Beat Hazard 2 is about brain melting effects, loud music and a battle to survive. Essentially a twin-stick shooter that lets you decide the soundtrack; and then punishes you for it in the best way. Cold Beam Games Ltd has created a true successor to the last Beat Hazard game.

Back To Basics

I remember when I got the first Beat Hazard, a friend brought it for my birthday. I spent the next few years constantly trying to beat my scores, going through every cd I owned. We would share albums and compete against each other, and it was great fun. Beat hazard had become my game to spend half an hour on when I had free time.  Sadly when that pc died, I lost all my music and had moved onto digital mediums for that.

Luckily this leads me to by far my favourite improvement in Beat Hazard 2. I’m not sure what the witchcraft behind ACRCloud is, but the ability to have it recognize the music I’m playing and bring it into the game is fantastic.

There is something beautiful about just starting a playlist on Spotify having the songs be used against me that brings absolute joy to me. It’s not just Spotify either, any music service including youtube seems readable by the software. Support doesn’t end there, not by a long shot; a whole host of file types are supported, Shoutcast internet radio works as well.

Let Chaos Reign

The critical draw from Beat Hazard 2, much like the original is the chaos on screen. It’s a hectic game: Strobe light, space debris and enemies all swarm the screen. Rests are few and far between, (at least with my music of choice) it is beautiful chaos though. It’s compelling, engaging and most importantly fun.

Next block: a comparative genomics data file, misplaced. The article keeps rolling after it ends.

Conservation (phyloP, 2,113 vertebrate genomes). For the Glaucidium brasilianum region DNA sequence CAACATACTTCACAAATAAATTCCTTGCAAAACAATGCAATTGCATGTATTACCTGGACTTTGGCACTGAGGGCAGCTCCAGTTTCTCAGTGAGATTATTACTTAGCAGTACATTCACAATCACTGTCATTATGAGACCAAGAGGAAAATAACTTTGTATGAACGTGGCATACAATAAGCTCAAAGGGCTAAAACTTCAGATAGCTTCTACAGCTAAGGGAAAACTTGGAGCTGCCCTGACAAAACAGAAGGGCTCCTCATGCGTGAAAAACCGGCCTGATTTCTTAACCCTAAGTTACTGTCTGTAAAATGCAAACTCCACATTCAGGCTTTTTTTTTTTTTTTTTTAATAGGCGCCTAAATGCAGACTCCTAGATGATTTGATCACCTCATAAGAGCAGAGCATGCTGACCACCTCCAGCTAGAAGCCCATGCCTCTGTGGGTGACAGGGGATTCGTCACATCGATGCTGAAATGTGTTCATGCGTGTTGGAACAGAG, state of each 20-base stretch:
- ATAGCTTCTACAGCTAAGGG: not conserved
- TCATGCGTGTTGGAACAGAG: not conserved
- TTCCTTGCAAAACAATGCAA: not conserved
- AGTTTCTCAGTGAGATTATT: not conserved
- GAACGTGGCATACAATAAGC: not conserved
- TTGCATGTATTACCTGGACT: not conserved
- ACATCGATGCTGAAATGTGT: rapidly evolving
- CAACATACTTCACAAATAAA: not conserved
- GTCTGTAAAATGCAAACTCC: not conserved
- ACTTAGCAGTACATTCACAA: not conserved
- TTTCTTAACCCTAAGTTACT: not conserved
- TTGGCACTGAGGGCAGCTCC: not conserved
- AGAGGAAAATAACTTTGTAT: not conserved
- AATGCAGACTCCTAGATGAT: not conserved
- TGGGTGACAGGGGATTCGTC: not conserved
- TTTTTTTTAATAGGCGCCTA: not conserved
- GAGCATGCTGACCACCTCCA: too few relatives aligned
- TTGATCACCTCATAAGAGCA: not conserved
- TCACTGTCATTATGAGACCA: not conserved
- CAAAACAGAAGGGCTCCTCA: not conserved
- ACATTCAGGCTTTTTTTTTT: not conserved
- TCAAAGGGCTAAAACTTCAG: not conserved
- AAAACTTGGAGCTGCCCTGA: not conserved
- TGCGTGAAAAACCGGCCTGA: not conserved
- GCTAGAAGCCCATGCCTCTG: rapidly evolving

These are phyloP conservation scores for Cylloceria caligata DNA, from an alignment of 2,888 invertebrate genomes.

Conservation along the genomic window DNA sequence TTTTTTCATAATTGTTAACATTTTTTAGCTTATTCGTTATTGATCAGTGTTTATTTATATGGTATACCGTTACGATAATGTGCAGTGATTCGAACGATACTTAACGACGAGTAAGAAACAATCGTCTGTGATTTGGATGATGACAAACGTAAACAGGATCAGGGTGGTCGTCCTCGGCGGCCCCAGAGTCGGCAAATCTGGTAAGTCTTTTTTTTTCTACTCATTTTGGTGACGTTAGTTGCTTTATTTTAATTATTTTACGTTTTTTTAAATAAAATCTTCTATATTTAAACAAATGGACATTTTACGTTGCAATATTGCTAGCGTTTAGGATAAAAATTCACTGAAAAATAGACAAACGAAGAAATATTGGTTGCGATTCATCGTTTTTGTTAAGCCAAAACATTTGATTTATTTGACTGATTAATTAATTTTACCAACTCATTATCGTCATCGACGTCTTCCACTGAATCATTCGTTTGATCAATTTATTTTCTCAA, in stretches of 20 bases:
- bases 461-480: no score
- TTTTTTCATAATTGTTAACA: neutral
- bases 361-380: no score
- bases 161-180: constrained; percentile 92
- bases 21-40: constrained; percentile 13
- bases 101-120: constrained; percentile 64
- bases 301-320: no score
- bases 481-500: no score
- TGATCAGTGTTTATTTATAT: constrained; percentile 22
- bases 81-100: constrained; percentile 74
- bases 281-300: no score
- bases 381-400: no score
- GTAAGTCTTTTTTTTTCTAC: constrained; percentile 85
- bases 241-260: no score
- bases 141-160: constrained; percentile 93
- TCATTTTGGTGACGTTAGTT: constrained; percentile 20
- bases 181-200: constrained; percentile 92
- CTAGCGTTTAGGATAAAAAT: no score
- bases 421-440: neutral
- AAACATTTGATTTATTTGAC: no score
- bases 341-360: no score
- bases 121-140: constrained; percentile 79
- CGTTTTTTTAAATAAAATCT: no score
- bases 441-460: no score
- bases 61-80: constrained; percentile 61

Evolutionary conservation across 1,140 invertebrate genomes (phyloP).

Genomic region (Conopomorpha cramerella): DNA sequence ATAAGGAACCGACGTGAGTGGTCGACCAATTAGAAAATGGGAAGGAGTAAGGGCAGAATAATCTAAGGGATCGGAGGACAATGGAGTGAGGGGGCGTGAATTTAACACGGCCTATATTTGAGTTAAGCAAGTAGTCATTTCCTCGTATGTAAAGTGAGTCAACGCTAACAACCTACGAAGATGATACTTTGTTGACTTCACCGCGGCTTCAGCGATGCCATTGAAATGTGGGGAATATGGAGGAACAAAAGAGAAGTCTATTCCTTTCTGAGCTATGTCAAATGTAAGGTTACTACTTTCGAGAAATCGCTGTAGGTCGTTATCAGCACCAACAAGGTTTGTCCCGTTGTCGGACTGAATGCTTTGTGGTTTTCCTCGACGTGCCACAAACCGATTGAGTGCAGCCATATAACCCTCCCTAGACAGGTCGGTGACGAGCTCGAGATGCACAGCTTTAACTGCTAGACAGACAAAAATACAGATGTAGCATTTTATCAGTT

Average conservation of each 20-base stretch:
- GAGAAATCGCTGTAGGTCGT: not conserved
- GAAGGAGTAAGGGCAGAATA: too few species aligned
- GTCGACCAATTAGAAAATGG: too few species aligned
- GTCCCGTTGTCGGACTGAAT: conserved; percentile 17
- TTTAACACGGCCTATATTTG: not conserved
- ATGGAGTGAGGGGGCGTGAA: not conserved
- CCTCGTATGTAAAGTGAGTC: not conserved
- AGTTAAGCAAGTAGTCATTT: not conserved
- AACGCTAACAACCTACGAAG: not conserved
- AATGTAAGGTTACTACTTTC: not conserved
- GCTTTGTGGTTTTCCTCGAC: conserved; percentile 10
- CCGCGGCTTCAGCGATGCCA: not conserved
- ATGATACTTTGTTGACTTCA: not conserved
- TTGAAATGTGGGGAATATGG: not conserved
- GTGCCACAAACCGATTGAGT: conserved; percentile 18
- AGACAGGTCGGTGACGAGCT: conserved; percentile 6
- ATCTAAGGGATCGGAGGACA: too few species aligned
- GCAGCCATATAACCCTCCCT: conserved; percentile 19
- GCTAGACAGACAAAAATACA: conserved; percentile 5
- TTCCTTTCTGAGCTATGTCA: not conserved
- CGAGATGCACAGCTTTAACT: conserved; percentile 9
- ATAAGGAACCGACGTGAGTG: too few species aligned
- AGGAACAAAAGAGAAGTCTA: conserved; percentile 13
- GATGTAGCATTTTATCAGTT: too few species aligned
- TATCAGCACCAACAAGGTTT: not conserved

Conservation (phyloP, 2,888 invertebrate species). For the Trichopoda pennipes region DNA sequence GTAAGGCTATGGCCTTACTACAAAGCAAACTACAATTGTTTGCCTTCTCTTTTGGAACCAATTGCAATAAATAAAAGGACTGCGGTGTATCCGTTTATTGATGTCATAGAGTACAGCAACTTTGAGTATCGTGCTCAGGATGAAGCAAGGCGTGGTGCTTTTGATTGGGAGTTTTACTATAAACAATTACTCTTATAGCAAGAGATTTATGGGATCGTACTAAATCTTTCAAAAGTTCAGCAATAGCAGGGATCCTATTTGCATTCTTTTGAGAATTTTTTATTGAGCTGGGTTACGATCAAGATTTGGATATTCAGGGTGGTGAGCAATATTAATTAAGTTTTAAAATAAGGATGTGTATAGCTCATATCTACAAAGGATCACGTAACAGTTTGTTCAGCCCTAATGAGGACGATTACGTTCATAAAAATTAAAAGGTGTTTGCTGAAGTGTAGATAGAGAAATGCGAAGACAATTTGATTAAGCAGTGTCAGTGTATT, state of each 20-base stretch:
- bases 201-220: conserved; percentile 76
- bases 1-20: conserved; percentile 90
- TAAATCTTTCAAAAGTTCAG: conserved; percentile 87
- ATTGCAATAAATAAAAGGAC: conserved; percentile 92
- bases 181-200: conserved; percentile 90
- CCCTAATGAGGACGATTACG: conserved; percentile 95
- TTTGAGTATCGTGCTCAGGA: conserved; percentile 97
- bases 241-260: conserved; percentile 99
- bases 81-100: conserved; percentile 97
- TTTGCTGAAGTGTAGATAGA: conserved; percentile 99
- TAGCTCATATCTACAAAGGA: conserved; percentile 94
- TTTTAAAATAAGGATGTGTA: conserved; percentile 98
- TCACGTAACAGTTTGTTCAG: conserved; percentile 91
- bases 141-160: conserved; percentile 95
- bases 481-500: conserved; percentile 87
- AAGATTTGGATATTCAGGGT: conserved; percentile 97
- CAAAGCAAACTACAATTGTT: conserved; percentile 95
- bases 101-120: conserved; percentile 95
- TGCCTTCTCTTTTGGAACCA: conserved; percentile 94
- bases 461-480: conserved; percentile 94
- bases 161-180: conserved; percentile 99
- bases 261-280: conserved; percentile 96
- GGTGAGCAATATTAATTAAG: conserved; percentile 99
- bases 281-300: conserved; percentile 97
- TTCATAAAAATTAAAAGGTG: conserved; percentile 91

From the moment the game opens, it doesn’t hold back. The screen flashes in time with the soundtrack. Colour radiates from the screen, daring you to play.

The levels are unrelenting, throughout them these huge bosses that eclipse the player’s ship come to wreak hell. These enemies are huge; they fill most of the screen and force the player to dodge from one end of the screen to another. To make things worse, some appear with a shield that needs to be destroyed before you can even do any damage to them.

Thankfully, this leads me onto another aspect, perks.

When a level is finished through beating it or losing, the player earns points and cash. Points add up to levels; level unlocks perk points. Perk point understandably unlocks new perks, these include extra lives, starting the level with picks ups to boost your power and multipliers. Then there is my favourite perk, one that makes money spawn more frequently.  The money is used to upgrade the perks that have already been brought, so that more pickups at the start, gain a higher staring multiplier and boost the rate cash appear even more.

Is Beat Hazard 2 Worth It?

I have loved every second I have spent on Beat Hazard 2, I even returned the favour and picked it up for my friend for Christmas. For a game with the early access title, it feels polished and slick.

The addition of being able to use streaming services, to me is worth the price of admission alone. I hope that more games of this genre adopt the technology, it feels seamless, and Steve (the developer) has done an amazing job so far. I am really looking forward to seeing what comes next.

Beat Hazard 2 is available on Steam and the Humble Store for £14.49 (as always if you buy from the Humble Store through our link The Indie Toaster might receive a small commission).

If, like me, you enjoy flashing lights, loud music and shooting down entire fleets of enemies Beat Hazard 2 is well worth the asking price.